The movie poster of “Love Letters to the Shore” features a photograph taken from a drone between the two iconic spans of the Chesapeake Bay Bridge with the Eastern Shore beckoning from the horizon. (Photo courtesy Bullitt Point Films)

For those in the know, it’s common knowledge that Maryland’s Eastern Shore has served as the stage for many movie favorites.
Just to name a few, scenes of “Wedding Crashers” were filmed near St. Michaels, parts of “Runaway Bride” were shot in Snow Hill and Berlin, and “Failure to Launch” included Oxford among its filming locales.
In fact, a prop used in the late 1920’s “The First Kiss,” starring Fay Wray and Gary Cooper, remains intact and is still sought out by tourists nearly 100 years after filming took place in St. Michaels where “The Honeymoon Bridge” spans Cherry St. and Navy Point.
Well, now, the Eastern Shore is getting all of the spotlight with the release of a documentary, “Love Letters to the Shore,” which strings together thoughts and memories of dozens of residents — both natives and “come-heres.”
Much of the “interview style” filming took place in 2018 in Grasonville, Centreville and St. Michaels.
“It was so special to watch the interviews unfold live; to see what our home means to our friends and neighbors,” said Mary Klepper, an associate producer. “When we say we’re from the Eastern Shore, we don’t just mean a physical location, we mean a way of life. This place is etched in our souls.
“People not from here will understand why we believe ‘Maryland by birth. Eastern Shore by the Grace of God.’”
Local musician Josh Willis wrote and performed a new song specifically for the film, which also features local singer Duan Wright’s take on Otis Redding’s “(Sittin’ on) The Dock of the Bay” toward the documentary’s final moments.
There’s no defined storyline to the documentary — it recognizes that the Shore means different things to different people and it attempts to be as inclusive as possible with the testimonials for the viewers.
“Watching this film seems like it doesn’t have a specific direction,” said Easton resident Kevin George, an associate producer and narrator on the film. “But it’s like the beautiful chaos of a snowstorm: You just have to have faith you will be rewarded with seeing the satisfying blanket of snow to marvel at once everything is settled.”
Featured residents range from farmers to watermen to local celebrities to conservationists to clergy to teachers to political insiders to authors.
It’s obvious people just enjoy talking about their Shore: What they remember how it used to be and how it’s evolved to what it is today.
There are couples who’ve been married for dozens of years, who’ve seen a few generations before and since their mature years. There are teens who speak of hunting. Farmers discuss how the Shore is woven into national and global markets. There’s a quick tutorial of how to pick a crab for viewers who might be exposed to the Shore for the first time. There are native Shore residents, those who were born and raised somewhere else and found their way to the Shore, and others who have lived in other locations with different trips to the Shore peppered in.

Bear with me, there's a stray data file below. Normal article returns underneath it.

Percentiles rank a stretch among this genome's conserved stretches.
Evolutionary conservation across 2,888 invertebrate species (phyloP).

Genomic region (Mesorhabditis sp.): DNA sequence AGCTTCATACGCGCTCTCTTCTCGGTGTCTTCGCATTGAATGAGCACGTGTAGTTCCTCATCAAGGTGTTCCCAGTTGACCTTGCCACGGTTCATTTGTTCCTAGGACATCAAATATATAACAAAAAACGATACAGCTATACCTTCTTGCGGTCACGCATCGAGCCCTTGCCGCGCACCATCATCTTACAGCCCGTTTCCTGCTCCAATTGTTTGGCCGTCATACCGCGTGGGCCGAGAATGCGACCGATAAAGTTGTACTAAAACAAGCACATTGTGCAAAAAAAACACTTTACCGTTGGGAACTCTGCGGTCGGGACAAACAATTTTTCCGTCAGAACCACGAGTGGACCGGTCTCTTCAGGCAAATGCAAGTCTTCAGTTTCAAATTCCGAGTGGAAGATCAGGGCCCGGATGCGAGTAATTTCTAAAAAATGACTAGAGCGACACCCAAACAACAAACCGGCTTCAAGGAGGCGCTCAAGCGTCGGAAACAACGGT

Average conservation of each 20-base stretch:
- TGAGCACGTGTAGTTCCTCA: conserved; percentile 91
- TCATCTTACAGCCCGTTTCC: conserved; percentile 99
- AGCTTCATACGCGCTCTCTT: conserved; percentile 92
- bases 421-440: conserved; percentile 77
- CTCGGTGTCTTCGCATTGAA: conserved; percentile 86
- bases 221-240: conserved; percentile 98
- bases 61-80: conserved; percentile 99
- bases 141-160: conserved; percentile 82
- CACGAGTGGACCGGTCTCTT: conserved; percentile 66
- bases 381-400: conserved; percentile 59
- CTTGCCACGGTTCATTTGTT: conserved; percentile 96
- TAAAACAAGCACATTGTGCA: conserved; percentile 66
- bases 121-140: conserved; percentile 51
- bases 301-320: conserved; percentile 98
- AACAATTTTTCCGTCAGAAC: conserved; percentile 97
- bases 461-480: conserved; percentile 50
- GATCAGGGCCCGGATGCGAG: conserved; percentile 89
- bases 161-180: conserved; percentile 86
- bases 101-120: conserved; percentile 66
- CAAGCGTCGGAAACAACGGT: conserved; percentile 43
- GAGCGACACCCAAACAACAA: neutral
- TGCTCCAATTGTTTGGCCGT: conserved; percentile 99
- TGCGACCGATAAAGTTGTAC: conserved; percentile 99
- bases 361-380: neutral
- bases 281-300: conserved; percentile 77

“Love Letters to the Shore,” a production of SNM Global Holdings and Bullitt Point Films, is the brainchild of Troy Lowman, who grew up in Sudlersville. It was produced, written and directed by Lowman and Peter Ebanks.
“I came up with the idea of Love Letters while traveling around different parts of the country and even in Europe,” Lowman said. “People would ask me where I was from because of the unique accent I seemed to have. I would not tell them I was from D.C. or Maryland like most in the the region but rather from ‘the Eastern Shore.’
“It struck me how unique my hometown was and I thought exploring it through the eyes of the people of the Shore in a film it would be intriguing.”
Klepper, George and Brent Lewis, an author of local history and a novel — all Kent Island natives — shared associate producer roles. Snow Hill native Allison Tucker was the location manager, and Bev Coursey and Rachel Goss — who both grew up in Queen Anne’s County — were location coordinators.
The movie is graced with original footage of the Shore, many of it filmed with a drone that glides over the Chesapeake Bay, marinas and farmland. There is also town parade footage, typical of countless annual parades throughout the region.
A vast majority of the interviews didn’t make the final hour-long cut, but depending on the popularity of the project, there are discussions for “sequel” videos that would be released on of specific topics, using the archived footage and new video for each new program.
“I think viewers will be surprised about the history of our area,” Klepper said. “How many people really know how important Kent Island was in the founding of the English colonies in the Americas and how it was saved from a federal government takeover?”
The producers had hoped to kick off the movie’s release with a premiere at a local theater, such as the Avalon Theater or Church Hill Theater, but the pandemic restrictions made one impossible once the film was completed.
A Facebook page, created during the origins of the project, has remained popular.
The movie was scheduled to premier on by Friday, Jan. 29 on computers, devices or SmartTV. The regular price is $7.99 for Eastern Shore residents ($9.99 for those who live elsewhere), comparable with other streaming services. The purchase means the customer owns a copy of the movie and can watch any time for all time.